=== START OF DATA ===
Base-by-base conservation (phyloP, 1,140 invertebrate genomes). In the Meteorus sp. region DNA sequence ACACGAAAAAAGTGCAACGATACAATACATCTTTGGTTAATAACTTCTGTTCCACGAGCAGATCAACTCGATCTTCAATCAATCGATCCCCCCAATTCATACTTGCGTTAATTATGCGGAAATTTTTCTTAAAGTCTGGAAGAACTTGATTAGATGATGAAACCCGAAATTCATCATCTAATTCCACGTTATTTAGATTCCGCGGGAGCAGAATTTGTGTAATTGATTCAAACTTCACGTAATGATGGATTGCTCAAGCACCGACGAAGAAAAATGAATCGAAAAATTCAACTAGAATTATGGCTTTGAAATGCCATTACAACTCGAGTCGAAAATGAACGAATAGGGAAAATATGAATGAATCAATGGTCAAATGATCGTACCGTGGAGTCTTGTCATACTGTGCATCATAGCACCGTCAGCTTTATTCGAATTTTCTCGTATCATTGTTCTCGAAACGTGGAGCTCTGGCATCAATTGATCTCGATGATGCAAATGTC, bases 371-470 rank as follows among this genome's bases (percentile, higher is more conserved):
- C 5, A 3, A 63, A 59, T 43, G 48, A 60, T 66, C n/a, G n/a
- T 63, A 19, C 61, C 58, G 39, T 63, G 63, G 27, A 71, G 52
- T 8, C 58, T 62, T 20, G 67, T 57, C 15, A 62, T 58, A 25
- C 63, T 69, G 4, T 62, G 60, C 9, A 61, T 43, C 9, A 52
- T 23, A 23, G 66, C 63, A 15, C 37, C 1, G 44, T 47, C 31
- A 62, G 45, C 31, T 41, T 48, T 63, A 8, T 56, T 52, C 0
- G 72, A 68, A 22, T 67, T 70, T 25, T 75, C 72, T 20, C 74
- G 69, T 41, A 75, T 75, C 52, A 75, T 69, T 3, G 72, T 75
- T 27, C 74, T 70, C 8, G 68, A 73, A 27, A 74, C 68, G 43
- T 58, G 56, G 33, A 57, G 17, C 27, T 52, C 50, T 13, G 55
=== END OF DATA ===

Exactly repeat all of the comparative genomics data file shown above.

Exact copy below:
Base-by-base conservation (phyloP, 1,140 invertebrate genomes). In the Meteorus sp. region DNA sequence ACACGAAAAAAGTGCAACGATACAATACATCTTTGGTTAATAACTTCTGTTCCACGAGCAGATCAACTCGATCTTCAATCAATCGATCCCCCCAATTCATACTTGCGTTAATTATGCGGAAATTTTTCTTAAAGTCTGGAAGAACTTGATTAGATGATGAAACCCGAAATTCATCATCTAATTCCACGTTATTTAGATTCCGCGGGAGCAGAATTTGTGTAATTGATTCAAACTTCACGTAATGATGGATTGCTCAAGCACCGACGAAGAAAAATGAATCGAAAAATTCAACTAGAATTATGGCTTTGAAATGCCATTACAACTCGAGTCGAAAATGAACGAATAGGGAAAATATGAATGAATCAATGGTCAAATGATCGTACCGTGGAGTCTTGTCATACTGTGCATCATAGCACCGTCAGCTTTATTCGAATTTTCTCGTATCATTGTTCTCGAAACGTGGAGCTCTGGCATCAATTGATCTCGATGATGCAAATGTC, bases 371-470 rank as follows among this genome's bases (percentile, higher is more conserved):
- C 5, A 3, A 63, A 59, T 43, G 48, A 60, T 66, C n/a, G n/a
- T 63, A 19, C 61, C 58, G 39, T 63, G 63, G 27, A 71, G 52
- T 8, C 58, T 62, T 20, G 67, T 57, C 15, A 62, T 58, A 25
- C 63, T 69, G 4, T 62, G 60, C 9, A 61, T 43, C 9, A 52
- T 23, A 23, G 66, C 63, A 15, C 37, C 1, G 44, T 47, C 31
- A 62, G 45, C 31, T 41, T 48, T 63, A 8, T 56, T 52, C 0
- G 72, A 68, A 22, T 67, T 70, T 25, T 75, C 72, T 20, C 74
- G 69, T 41, A 75, T 75, C 52, A 75, T 69, T 3, G 72, T 75
- T 27, C 74, T 70, C 8, G 68, A 73, A 27, A 74, C 68, G 43
- T 58, G 56, G 33, A 57, G 17, C 27, T 52, C 50, T 13, G 55